Sustainability Efforts

Slow Fashion.

Simple definition: Slow fashion is the counterpart of fast fashion. It incorporates fashion knowledge and perspective, considering the methods and materials needed to produce garments. It promotes investing in higher-quality clothing that will last longer and upholds the value of treating people, animals, and the environment responsibly.

In actuality, there are many parallels between slow fashion and sustainable or ethical fashion. They are related movements that adhere to the same fundamental principles. Slow fashion stands out primarily because it concentrates on lowering consumption and production.

Camas Lilly Company uses two ‘Slow Fashion’ production models.

two women smiling wearing bridesmaid robes

Ready to Ship

Building out our collection, we have robes and dresses ready to ship in our most popular colors and textures. These are made using limited fabrics.

Made to Order

These robes are Made to Order. Once you submit to the cart, we get to cutting and sewing. Turnaround time averages five weeks (working on lowering that!). This is a great way to go, especially if you’re ordering for an entire bridal party. We can arrange for split payment plans for easy budgeting too. Be sure to inquire about our group discounts too!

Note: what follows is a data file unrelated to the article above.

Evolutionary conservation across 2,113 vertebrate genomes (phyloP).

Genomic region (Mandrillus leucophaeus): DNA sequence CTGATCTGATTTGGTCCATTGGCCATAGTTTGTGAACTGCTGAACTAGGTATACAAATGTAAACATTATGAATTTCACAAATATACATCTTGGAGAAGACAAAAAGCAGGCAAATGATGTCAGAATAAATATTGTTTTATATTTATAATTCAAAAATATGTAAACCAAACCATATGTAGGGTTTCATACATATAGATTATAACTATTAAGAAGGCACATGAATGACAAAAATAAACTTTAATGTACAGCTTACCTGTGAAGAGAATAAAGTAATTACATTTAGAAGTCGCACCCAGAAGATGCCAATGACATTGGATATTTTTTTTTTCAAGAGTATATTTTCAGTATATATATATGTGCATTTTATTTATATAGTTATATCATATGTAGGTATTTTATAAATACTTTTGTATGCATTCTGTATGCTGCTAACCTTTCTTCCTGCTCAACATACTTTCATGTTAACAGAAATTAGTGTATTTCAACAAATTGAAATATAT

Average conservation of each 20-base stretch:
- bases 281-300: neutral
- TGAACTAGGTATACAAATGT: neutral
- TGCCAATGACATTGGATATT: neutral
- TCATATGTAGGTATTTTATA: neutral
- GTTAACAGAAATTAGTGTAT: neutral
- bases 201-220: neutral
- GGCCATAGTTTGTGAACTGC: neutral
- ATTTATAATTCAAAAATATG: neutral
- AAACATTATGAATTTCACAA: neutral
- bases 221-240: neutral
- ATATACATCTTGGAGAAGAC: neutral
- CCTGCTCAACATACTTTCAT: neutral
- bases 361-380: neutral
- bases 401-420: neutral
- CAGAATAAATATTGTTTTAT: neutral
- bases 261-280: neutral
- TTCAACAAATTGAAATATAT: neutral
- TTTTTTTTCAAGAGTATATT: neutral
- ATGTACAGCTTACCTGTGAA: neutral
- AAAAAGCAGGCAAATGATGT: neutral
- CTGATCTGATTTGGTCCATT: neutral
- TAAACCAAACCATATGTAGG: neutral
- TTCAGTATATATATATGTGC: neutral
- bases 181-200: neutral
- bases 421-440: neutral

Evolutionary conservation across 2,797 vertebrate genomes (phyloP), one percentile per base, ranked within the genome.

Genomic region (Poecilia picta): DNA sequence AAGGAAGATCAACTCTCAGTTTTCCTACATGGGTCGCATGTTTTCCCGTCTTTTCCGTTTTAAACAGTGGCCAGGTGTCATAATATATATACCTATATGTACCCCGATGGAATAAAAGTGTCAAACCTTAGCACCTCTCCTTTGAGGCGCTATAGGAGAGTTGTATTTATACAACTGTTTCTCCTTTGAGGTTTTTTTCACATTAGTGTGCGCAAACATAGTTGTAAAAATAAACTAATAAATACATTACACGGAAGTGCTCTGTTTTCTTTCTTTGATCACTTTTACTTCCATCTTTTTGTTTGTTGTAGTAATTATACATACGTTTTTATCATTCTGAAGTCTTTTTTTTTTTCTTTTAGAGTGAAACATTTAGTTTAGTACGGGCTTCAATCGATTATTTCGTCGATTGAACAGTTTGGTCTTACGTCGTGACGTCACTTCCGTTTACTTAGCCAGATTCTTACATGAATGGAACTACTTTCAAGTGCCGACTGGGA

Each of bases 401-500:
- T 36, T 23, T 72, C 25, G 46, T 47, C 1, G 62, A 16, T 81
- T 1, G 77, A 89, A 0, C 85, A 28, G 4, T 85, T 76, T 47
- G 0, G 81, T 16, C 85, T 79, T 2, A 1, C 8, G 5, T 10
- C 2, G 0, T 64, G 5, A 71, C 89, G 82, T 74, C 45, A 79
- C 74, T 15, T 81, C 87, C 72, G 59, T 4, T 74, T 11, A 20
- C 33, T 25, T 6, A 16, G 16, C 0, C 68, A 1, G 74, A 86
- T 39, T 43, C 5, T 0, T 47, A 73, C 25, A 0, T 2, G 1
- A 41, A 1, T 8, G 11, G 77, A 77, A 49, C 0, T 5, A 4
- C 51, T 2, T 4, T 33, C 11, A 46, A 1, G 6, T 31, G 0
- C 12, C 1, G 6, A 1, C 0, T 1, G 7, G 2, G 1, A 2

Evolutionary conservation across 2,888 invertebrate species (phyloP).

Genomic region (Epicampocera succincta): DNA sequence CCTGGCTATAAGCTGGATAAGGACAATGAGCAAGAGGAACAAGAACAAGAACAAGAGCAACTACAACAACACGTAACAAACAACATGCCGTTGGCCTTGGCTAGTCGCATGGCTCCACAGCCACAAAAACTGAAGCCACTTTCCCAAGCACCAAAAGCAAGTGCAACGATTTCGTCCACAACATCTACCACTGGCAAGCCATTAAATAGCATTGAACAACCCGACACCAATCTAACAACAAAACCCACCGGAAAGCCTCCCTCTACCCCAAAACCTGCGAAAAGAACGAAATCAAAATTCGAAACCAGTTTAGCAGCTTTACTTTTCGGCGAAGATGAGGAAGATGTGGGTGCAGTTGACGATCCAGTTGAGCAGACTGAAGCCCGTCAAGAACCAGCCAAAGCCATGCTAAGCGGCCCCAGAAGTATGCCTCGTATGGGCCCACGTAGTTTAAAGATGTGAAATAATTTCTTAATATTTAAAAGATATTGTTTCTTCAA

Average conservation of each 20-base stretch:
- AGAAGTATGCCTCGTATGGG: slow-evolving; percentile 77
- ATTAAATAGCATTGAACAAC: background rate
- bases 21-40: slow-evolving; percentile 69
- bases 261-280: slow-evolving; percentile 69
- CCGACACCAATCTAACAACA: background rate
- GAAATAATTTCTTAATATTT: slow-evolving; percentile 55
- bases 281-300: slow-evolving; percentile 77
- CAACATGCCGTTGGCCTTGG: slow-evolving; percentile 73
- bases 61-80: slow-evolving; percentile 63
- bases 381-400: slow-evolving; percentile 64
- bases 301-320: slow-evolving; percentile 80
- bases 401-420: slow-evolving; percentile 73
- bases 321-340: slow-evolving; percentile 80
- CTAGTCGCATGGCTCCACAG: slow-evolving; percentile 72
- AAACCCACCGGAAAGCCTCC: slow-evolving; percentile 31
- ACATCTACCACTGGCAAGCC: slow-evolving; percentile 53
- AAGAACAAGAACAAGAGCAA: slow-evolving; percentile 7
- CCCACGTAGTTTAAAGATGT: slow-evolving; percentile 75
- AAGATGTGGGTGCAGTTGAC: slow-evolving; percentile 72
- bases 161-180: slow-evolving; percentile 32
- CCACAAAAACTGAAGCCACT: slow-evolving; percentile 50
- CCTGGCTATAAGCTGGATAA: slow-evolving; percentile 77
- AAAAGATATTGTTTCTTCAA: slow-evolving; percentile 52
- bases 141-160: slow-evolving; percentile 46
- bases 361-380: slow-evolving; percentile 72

hands in brides lap wearing bridal robe with fringe 

Our Zero Waste Efforts.

We are on a mission to leave a small carbon footprint. With the Fashion Industry being a top polluter, we seek to make a difference. One way is by looking at our cutting scraps differently. Typically, once an order is cut, these scraps are thrown away. For us, we see an opportunity to continue the life of our Deadstock fabrics. Our scraps are saved and upcycled into new products such as scrunchies, scarves, headbands, and pet pillows. We’re working on bringing some additional products that you can share with your favorite babes.

three wrists with zero waste scrunchies 

What is Deadstock? 

Deadstock fabric is pre-existing textiles that would have been discarded from fabric mills or leftover inventory from brands/designers' production.

 fabric bolts

Here are the top 3 reasons Deadstock textiles exist.

* Overproduction by a fabric mill.

* Fashion houses overestimating their needs.

 * Minor damages to the fabric, making the fabric "unusable" for a big fashion house.

woman standing in robe at mountain top



 The idea behind using deadstock fabric is that by purchasing it and turning it into clothing, it’s being saved from a landfill and turned into something that can be used. YES. It’s more environmentally friendly to reuse existing materials and fabrics instead of ordering new fabric. We’re saving energy, CO2, water, and chemicals by purchasing what has been created and not creating new fabrics from scratch. We’re a small business on a mission to make a significant impact.